Insurance companies and potential employers often use background checks to help make decisions.
But what happens if the information they get about you is wrong? The I-Team discovered mistakes on those in-depth reports could be costing you money.
Experts say it happens way more often than we think. Insurance providers buy data from third parties to help determine scores for clients. One Milwaukee man's premium skyrocketed, and that's when he found out his report was loaded with errors.
Back in April Frank Lubinski got a summary of his insurance policy. "I saw that it was an increase," he told us. His premium went up $262 a year for auto, home and his umbrella policy. But at first no one could tell him why.
"That's the reason we found this out because we kept digging," Lubinski explained.
His insurance bases its pricing decisions, in part, on information it gets from a third party. "LexisNexis Risk Solutions" pulled Lubinski's credit history from the three national reporting agencies. That included a judgment against him for $2224.00. "It was against Frances II, and it should not have even appeared on my report," Lubinski said. Frances II is Lubinski's son.
He contested the judgment with LexisNexis. It was removed and Lubinski says his insurance score improved, but there were still issues. "We got the final report from them after they took that judgment off and that had even more mistakes in it."
Lubinski showed us pages of what he calls errors on the new report. "Francis II, my son, with my social security number on it. This one too, this one too."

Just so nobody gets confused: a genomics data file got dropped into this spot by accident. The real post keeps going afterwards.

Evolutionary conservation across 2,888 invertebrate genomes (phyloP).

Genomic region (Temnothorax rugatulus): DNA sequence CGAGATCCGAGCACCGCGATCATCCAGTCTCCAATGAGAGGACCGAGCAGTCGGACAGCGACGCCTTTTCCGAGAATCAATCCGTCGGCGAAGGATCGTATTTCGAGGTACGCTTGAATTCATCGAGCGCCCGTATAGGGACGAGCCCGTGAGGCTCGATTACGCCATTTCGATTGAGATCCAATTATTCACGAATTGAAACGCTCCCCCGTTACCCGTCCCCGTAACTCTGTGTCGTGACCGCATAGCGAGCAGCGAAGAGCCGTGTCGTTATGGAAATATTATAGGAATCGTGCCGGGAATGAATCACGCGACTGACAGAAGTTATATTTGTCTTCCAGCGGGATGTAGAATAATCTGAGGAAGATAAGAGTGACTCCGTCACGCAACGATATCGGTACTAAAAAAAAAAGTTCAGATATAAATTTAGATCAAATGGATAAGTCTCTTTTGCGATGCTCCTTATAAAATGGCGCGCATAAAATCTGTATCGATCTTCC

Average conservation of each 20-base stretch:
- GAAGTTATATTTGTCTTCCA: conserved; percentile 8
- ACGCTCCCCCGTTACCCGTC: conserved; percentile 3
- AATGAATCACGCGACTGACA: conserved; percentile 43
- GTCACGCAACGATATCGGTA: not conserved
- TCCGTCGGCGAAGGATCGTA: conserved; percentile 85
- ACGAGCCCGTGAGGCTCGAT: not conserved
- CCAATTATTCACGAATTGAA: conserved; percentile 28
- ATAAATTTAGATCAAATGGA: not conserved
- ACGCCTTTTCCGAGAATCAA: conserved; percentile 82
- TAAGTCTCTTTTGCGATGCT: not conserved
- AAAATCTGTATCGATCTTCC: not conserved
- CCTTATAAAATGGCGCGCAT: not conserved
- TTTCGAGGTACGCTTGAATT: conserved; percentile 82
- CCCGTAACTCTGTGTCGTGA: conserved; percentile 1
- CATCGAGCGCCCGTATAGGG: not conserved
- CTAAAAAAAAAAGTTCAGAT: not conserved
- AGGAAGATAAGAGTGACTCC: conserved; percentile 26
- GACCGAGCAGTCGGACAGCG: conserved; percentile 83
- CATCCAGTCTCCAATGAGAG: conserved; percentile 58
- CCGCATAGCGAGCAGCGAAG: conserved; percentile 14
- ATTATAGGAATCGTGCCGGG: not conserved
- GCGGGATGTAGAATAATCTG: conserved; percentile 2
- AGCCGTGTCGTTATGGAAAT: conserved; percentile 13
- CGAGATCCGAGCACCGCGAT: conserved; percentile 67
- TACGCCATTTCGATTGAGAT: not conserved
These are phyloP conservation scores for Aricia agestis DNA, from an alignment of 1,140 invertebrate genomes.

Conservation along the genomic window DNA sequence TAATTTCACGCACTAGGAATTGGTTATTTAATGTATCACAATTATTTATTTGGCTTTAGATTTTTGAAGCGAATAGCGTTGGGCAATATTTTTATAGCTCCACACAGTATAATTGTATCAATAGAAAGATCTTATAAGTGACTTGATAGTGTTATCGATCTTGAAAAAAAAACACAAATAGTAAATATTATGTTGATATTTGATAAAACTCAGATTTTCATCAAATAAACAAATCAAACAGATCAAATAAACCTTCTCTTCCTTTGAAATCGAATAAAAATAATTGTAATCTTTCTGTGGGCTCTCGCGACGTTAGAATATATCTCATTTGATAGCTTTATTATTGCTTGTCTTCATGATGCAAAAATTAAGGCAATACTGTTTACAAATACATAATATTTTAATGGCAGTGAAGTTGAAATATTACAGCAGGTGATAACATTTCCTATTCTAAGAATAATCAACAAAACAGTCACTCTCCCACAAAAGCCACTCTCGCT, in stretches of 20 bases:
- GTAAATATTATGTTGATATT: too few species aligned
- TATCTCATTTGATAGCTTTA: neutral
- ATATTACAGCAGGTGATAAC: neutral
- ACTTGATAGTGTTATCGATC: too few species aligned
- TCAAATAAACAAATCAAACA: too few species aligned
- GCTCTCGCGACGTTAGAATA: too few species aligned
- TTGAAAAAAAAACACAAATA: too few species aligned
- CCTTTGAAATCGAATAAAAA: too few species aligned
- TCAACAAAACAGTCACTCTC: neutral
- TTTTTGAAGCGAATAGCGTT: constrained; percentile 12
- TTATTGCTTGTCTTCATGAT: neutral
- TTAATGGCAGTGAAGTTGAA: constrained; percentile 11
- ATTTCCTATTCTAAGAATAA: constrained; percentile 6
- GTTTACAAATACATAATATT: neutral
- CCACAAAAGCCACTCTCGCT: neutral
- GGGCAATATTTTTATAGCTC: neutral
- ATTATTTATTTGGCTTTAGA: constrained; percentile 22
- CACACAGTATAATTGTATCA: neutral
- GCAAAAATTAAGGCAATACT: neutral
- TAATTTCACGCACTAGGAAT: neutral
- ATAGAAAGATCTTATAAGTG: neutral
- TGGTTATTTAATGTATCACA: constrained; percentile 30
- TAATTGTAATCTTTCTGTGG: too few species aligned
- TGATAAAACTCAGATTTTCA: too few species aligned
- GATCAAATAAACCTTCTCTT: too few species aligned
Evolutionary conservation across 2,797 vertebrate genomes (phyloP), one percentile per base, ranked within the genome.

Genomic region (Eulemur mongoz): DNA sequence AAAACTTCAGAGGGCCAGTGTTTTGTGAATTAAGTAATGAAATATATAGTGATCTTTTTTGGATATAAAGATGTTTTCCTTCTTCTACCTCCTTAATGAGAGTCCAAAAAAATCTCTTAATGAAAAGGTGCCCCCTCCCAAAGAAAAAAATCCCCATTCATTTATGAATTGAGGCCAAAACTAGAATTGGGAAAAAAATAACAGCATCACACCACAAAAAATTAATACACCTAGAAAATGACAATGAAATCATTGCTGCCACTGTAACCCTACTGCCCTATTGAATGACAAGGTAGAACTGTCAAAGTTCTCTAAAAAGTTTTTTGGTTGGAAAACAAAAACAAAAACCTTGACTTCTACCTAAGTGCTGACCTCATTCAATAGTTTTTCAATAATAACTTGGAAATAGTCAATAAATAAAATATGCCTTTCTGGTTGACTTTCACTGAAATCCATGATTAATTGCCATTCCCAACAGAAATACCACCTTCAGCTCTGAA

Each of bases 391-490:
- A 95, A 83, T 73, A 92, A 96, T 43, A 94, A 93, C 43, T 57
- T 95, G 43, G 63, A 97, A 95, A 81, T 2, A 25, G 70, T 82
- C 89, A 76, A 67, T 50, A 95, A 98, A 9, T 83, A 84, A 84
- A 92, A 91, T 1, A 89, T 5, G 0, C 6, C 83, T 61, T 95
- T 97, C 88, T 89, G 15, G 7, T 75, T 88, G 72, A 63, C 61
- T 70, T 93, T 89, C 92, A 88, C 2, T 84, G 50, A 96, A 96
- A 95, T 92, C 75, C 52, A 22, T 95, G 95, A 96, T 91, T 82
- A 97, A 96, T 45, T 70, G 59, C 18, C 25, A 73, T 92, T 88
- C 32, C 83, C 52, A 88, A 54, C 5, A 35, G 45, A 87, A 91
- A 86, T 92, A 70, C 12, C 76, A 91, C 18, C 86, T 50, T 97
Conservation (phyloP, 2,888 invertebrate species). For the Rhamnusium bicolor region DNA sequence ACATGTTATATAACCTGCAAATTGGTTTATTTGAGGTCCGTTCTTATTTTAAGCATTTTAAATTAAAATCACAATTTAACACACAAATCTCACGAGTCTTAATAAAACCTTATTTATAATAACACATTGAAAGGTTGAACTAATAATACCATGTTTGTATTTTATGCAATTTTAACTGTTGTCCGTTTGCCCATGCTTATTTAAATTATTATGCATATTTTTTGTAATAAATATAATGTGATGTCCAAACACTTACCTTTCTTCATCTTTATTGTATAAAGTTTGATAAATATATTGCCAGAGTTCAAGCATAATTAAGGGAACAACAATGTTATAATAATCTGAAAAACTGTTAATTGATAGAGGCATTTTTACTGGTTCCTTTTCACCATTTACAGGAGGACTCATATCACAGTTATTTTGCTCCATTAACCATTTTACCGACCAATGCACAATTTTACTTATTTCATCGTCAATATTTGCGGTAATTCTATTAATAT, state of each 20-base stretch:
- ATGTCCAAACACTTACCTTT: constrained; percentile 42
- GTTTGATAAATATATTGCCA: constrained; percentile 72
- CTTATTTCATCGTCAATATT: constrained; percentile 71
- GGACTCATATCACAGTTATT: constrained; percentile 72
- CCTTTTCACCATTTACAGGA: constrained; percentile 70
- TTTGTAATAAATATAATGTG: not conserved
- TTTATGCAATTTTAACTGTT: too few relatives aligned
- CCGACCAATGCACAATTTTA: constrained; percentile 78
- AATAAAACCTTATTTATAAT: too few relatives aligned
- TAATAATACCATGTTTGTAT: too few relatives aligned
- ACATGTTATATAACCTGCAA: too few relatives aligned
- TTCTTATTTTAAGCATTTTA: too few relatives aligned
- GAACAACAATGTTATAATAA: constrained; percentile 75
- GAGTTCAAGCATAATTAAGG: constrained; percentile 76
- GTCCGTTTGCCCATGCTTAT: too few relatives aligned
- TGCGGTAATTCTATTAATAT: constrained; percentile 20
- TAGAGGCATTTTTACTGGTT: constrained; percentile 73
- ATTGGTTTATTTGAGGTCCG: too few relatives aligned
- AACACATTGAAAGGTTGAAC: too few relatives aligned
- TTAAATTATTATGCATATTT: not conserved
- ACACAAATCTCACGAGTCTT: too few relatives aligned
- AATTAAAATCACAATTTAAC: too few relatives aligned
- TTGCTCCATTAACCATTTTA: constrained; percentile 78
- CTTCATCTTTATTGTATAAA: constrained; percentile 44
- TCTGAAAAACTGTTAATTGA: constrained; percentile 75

Marquette Assistant Professor, Shion Guha pointed out, "this is a problem that's plagued computer science from the very beginning." Guha is a Computational Social Scientist. He points out raw data can't provide context.
"If you've got two people with the same names how do you differentiate? The best we've been able to do is provide additional data and context to make sure we know those relationships."
But Guha says that's just one step. Companies often don't have people on staff trained to analyze all the data they're buying from third party info brokers. "They may not know the sophisticated methods that computer scientists developed to kind of mitigate some of these issues."
So far Lubinski has paid 7 months at the higher premium, "it'll be $190.64," he told us. Right now he says he's waiting for the errors on his LexisNexis report to be fixed and hopes that will bring down his premium.
A spokesperson for "LexisNexis Risk Solutions" called this an extremely rare case and said the company matches and manages information for more than 276 million consumer identities.
Advice from experts for consumers: pay close attention to any increase in rates and find out why something went up. LexisNexis will give people a free copy of their credit file if their insurance coverage has been denied, canceled, limited or if the premium increased.
Also, follow the usual advice to monitor your credit report. You are also entitled to a free copy once a year from all three major credit reporting agencies.